Our white Land Rover comes to a stop a few metres in front of the checkpoint, and a man approaches the window. He asks us what we are doing in the area, and we inform him that we’ve just had a meeting with the mayor of the town. To this he responds: “The mayor is a war criminal. You have to talk to Tony.” As we drive slowly away, we can hear him mutter: “There is no need for the UN here, we provide security.”

The lights come on in the training room, and the action on the screen is paused. “How do you think that went?” our instructor asks.

Military applications have long been at the vanguard of virtual reality (VR) technology, though the civilian commercial market is quickly catching up. While the prospect of fighting the enemy on a destroyer at sea or in a megacity skyscraper has consistently excited militaries and gamers alike, the use of VR to train soldiers in softer skills has flown under the radar.

But its importance shouldn’t be understated. These proficiencies are in serious demand today, as international military forces play an increasingly prominent role in crisis response and peace support operations the world over.

Whether deployed under the aegis of the UN, NATO, the EU or some other organisation, these forces are now routinely placed under civilian leadership in the field. They also have to be adept at interacting with their international civilian counterparts, as well as local populations in conflict zones.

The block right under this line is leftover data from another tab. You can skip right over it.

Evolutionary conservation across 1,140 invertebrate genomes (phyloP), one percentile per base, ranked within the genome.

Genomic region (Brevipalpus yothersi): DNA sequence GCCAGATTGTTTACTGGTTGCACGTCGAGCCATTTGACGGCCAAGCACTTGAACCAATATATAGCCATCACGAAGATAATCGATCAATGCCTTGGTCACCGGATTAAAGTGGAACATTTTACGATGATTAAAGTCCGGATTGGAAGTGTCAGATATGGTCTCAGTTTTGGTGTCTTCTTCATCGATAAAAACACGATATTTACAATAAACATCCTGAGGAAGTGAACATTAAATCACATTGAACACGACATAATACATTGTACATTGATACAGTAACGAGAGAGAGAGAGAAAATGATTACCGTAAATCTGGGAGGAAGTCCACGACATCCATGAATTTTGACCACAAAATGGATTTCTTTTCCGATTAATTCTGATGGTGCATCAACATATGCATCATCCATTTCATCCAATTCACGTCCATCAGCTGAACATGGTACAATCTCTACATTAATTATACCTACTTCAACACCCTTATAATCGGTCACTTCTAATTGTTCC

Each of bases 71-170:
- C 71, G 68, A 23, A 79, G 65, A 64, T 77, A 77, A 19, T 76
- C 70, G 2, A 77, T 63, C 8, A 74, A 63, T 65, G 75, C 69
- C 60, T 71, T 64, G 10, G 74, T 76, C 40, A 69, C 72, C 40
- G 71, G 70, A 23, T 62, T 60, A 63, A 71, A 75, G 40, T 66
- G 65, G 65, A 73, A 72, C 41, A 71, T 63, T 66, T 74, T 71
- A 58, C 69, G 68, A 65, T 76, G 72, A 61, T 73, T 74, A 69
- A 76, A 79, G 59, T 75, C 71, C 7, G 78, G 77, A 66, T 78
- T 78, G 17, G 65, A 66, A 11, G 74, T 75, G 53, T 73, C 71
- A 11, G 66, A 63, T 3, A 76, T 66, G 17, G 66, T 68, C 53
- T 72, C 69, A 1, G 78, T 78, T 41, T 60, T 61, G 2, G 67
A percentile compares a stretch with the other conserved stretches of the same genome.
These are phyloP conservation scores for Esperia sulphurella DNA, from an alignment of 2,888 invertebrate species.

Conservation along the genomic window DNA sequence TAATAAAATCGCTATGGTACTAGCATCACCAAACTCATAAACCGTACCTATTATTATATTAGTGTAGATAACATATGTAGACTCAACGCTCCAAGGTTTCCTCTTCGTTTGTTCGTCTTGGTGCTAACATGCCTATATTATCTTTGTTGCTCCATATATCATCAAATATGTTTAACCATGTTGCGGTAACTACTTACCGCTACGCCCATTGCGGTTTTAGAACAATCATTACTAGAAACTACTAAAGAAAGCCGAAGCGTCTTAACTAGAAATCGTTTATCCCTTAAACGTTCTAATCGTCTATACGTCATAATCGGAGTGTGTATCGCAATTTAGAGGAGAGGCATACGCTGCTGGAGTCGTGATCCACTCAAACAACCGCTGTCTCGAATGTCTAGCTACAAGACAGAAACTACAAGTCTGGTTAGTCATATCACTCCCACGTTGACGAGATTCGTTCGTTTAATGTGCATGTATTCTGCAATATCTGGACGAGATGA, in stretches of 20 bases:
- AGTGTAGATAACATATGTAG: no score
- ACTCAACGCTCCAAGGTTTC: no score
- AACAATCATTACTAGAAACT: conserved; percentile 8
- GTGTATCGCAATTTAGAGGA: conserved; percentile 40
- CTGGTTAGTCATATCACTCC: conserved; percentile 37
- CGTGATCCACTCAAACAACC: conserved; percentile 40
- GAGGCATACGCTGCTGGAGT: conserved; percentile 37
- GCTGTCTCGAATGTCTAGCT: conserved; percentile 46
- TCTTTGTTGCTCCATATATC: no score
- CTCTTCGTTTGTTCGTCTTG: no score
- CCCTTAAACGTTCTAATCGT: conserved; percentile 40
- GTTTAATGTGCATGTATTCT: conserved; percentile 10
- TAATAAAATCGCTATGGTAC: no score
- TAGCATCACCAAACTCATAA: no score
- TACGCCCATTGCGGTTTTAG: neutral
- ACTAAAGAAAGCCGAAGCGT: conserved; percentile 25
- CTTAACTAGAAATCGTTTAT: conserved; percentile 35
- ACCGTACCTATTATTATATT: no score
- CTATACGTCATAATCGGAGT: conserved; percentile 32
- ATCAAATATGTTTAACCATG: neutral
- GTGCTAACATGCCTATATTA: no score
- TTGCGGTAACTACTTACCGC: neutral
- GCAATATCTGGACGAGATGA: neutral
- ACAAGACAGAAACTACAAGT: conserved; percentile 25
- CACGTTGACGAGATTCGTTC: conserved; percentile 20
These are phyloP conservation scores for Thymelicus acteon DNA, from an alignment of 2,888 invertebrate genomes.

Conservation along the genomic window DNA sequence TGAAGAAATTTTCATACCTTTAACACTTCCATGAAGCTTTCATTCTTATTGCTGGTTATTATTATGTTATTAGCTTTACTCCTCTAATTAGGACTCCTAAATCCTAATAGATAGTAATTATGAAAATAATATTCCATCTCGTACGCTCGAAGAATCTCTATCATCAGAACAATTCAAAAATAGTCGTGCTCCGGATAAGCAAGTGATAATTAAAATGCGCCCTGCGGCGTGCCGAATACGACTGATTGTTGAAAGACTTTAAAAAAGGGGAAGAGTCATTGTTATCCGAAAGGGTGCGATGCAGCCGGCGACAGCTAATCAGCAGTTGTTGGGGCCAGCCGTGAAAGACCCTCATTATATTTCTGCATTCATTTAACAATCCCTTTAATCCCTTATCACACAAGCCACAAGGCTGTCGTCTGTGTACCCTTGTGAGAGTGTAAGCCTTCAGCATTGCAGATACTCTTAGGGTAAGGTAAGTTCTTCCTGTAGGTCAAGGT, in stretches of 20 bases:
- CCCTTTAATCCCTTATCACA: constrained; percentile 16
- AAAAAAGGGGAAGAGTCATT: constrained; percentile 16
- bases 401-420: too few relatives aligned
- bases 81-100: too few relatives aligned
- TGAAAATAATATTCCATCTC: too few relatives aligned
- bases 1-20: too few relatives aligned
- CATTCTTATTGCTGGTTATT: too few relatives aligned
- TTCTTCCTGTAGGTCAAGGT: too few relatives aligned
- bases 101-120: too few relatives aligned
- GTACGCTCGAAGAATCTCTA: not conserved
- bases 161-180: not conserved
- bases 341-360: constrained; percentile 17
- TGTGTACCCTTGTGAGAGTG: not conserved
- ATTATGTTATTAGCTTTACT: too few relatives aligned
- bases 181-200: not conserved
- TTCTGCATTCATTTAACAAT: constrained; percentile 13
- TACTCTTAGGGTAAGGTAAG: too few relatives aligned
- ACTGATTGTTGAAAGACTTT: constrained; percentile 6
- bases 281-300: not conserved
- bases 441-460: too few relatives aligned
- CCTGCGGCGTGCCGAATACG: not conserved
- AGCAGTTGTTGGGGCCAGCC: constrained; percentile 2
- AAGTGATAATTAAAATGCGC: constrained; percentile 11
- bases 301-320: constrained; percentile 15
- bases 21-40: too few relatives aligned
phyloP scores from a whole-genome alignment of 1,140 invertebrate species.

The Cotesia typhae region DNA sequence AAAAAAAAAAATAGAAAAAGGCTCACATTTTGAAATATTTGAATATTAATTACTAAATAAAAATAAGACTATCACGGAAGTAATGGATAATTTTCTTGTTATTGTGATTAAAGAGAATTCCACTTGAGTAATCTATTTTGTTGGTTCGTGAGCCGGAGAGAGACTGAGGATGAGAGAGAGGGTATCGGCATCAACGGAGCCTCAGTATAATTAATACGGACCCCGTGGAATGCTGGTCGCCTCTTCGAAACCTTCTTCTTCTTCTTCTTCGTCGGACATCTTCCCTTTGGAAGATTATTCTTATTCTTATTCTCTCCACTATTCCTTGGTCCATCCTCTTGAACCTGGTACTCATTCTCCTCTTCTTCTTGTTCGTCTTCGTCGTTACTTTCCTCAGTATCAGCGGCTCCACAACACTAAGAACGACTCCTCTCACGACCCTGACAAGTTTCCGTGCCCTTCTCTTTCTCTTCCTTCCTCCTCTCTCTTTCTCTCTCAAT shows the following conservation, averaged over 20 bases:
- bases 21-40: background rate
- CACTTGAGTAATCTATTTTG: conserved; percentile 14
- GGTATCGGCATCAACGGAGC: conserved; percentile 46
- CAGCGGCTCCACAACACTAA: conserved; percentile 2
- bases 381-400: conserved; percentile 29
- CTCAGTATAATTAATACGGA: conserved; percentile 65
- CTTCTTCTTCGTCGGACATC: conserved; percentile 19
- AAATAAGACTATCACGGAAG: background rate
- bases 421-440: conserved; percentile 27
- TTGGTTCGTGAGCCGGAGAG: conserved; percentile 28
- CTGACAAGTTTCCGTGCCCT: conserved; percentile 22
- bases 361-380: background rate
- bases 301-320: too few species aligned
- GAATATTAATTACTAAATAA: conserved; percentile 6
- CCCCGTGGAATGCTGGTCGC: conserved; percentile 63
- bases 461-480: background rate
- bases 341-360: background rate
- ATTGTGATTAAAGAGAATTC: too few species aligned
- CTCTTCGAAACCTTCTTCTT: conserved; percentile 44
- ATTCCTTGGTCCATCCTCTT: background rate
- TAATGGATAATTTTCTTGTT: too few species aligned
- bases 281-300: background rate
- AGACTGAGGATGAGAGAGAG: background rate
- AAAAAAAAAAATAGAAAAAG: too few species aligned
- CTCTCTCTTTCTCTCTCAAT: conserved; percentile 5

Faced with the imperative to adapt to this new reality, the Swedish Armed Forces have taken a particularly innovative approach.

Check yourself

At its two-week training in Civil-Military Relations, the Swedish Armed Forces International Centre, SWEDINT, employs VR technology to teach military, police, and civilian trainees to work together.

The “mixed reality” session I attended began in SWEDINT’s VR exercise room, where trainees embarked on a joint assessment mission in a fictional conflict zone. As part of the exercise, the UN vehicle travelled to the headquarters of a local NGO named HELP.

After the team encountered the representative for the NGO virtually, they were guided to a separate training room where a live actor awaited them. As someone who researches humanitarian-military relations in international missions (which I’ve discussed here and here), I was especially curious to see how the trainees engage with this local NGO.